The trouble for the BBC is that it is precisely because every television owner in the land is compelled to hand it £145 that its executives are reluctant to become the broadcasting equivalent of an old-style broadsheet newspaper. They know that the vast majority of their audience are more likely to be readers of red-top papers, and if they don't provide the masses with the entertainment they seek – Strictly Come Dancing, for example – then they might have something like a broadcasting version of the poll tax riots on their hands.

Even given that dilemma, however, there is no doubt that in recent years the BBC has used its astonishing £3bn a year of compulsorily extracted fees to gain celebrity bragging rights over a commercial sector horribly constrained by the collapse of advertising revenues. At the showbiz end of the scheduling, the BBC's executives are every bit as ratings-hungry as their commercial rivals, and it's simply a fact that the biggest talents are the key to gaining the biggest audiences and therefore will command payments which seem out of all proportion to a normal scale of remuneration.

In a perfect world, BBC Light Entertainment executives would concentrate much more on discovering new talent, whom they would not need to pay exorbitant fees, and would take any later poaching of those stars by the commercial sector as a compliment to their own talent-spotting abilities. Life isn't like that, however. In the real world, such executives are driven by the need to mangle the opposition – and then to gloat about their victories at the Groucho Club afterwards, preferably in the faces of their rivals from the commercial channels.

In their own defence, the BBC's panjandrums insist that in almost every case they have snapped up, or retained, star performers for less than those men and women could have got by signing for commercial networks. One should take anything the agent Max Clifford says with industrial quantities of salt; nevertheless it is interesting that he gave credence to the Corporation's claim, by remarking that any revelation of performers' BBC pay "would be a total nightmare ... If you're telling everyone your star is getting £100,000 and suddenly it's revealed that they're only on £20,000, you lose big time".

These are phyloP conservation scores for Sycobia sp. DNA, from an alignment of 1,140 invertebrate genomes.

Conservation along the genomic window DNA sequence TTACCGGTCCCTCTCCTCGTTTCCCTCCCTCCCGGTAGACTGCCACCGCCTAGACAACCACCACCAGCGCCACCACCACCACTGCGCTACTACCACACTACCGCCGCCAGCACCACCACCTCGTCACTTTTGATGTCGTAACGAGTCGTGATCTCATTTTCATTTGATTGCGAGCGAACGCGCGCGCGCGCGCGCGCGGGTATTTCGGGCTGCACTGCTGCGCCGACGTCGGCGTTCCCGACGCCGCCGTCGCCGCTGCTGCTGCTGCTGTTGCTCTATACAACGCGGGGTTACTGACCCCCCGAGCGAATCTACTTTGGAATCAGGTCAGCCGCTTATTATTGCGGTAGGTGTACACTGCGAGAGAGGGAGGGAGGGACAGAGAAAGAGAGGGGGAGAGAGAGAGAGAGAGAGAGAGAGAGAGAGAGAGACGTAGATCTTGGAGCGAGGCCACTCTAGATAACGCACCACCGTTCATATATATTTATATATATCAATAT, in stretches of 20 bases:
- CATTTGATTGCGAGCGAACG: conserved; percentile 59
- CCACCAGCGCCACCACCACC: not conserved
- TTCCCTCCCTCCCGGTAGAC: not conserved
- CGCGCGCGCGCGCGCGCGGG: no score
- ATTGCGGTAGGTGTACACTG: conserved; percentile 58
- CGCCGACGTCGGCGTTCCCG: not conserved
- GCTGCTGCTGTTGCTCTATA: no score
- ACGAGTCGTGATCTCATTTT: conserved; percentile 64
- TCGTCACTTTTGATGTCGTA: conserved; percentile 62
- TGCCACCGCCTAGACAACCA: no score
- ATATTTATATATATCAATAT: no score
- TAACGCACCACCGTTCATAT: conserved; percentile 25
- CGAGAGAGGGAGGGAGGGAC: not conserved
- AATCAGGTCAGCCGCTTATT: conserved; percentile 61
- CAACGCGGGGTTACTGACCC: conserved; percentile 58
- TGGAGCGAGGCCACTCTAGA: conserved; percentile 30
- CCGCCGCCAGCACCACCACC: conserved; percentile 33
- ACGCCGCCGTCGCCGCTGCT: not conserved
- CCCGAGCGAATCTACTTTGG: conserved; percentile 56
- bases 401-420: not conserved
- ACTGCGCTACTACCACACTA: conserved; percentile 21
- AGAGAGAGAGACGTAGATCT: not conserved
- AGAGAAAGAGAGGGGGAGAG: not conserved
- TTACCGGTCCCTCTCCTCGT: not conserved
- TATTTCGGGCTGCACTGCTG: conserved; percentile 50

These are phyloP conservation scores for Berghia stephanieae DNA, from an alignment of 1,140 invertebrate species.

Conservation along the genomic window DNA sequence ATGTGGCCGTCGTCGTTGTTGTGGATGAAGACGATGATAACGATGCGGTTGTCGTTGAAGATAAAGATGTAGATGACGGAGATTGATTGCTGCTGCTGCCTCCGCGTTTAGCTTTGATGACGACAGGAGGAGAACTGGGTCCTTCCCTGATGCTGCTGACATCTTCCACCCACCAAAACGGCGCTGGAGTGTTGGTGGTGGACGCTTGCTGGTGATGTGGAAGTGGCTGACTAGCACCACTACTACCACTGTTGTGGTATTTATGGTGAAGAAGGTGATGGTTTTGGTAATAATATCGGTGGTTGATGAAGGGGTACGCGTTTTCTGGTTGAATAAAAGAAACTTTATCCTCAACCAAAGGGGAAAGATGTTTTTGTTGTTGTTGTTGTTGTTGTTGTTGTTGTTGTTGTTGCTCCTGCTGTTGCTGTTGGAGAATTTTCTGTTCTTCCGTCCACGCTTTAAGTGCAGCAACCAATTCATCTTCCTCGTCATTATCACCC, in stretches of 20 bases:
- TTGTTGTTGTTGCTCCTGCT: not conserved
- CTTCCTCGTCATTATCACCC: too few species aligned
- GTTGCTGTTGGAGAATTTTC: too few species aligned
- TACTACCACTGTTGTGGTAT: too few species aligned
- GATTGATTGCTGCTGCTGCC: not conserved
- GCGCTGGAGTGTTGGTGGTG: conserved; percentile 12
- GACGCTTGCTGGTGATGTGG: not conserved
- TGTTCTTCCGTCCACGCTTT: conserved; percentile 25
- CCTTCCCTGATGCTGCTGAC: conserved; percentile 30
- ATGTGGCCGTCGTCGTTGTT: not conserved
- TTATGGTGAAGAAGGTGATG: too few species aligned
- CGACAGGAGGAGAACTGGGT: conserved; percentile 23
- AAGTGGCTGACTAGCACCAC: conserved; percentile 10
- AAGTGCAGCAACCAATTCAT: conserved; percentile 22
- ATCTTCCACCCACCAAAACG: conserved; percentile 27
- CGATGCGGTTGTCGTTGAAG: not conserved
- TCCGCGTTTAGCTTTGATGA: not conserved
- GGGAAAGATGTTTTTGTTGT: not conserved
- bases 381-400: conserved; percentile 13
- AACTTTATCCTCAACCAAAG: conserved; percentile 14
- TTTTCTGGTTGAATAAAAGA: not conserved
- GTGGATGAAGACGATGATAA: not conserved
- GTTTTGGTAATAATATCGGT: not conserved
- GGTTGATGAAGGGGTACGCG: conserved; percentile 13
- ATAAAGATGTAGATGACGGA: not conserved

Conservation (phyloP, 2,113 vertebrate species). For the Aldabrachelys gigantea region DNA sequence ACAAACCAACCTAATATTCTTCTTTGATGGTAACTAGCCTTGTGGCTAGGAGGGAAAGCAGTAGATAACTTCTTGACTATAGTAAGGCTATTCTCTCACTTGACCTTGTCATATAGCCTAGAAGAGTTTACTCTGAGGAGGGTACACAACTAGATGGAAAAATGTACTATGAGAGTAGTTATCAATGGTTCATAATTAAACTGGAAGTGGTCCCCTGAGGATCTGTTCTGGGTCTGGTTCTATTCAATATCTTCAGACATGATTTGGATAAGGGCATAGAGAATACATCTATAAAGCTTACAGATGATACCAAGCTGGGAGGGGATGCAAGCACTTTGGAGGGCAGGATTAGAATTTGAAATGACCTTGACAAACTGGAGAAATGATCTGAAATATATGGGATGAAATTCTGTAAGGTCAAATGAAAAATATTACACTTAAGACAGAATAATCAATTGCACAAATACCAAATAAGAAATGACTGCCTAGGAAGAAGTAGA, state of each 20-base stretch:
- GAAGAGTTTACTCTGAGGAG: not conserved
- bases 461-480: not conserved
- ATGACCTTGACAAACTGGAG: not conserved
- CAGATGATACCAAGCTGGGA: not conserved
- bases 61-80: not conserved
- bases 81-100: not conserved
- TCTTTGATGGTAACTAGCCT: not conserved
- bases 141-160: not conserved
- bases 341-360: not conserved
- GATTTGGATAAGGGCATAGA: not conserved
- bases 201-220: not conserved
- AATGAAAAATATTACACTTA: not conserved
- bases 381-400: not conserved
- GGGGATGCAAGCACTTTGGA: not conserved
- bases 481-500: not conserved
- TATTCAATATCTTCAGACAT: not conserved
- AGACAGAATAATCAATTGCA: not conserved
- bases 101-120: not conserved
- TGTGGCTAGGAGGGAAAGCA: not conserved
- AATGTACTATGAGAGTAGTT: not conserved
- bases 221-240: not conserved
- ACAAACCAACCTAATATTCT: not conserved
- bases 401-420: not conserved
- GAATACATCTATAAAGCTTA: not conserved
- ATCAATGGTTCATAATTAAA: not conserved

An un-named BBC presenter also lent support to this argument, telling the Telegraph, almost plaintively: "We're already at the BBC at discounted rates, and now they want to publish those rates to a public that won't understand." You can understand why the presenter in question wished to remain anonymous: telling the public that they "don't understand" the pay of people like him is asking for a lynching. Nevertheless, that BBC presenter is right about the public that pays his salary. What those at the top of the showbiz pile earn is – just like the pay of leading footballers in the Premier League – out of all relation to most people's idea of just rewards; there is a visceral and eternal resistance to the notion that pay has no moral content, that it is just a function of what the market will bear.

Yet even those who are mortally offended by the fact of someone earning more in a year's work for the BBC than many earn in a lifetime should be able to respect the idea that such a person has a right to privacy, a right not to be financially "outed". Actually, newspaper editors understand this more than they let on. None of them would like the general public to know exactly what they are paid – and the more demotic the paper, the more horrified the editor would be by the idea of his salary being made known to the readership.

When it comes to pay, very few of us are exhibitionists, but we are all voyeurs.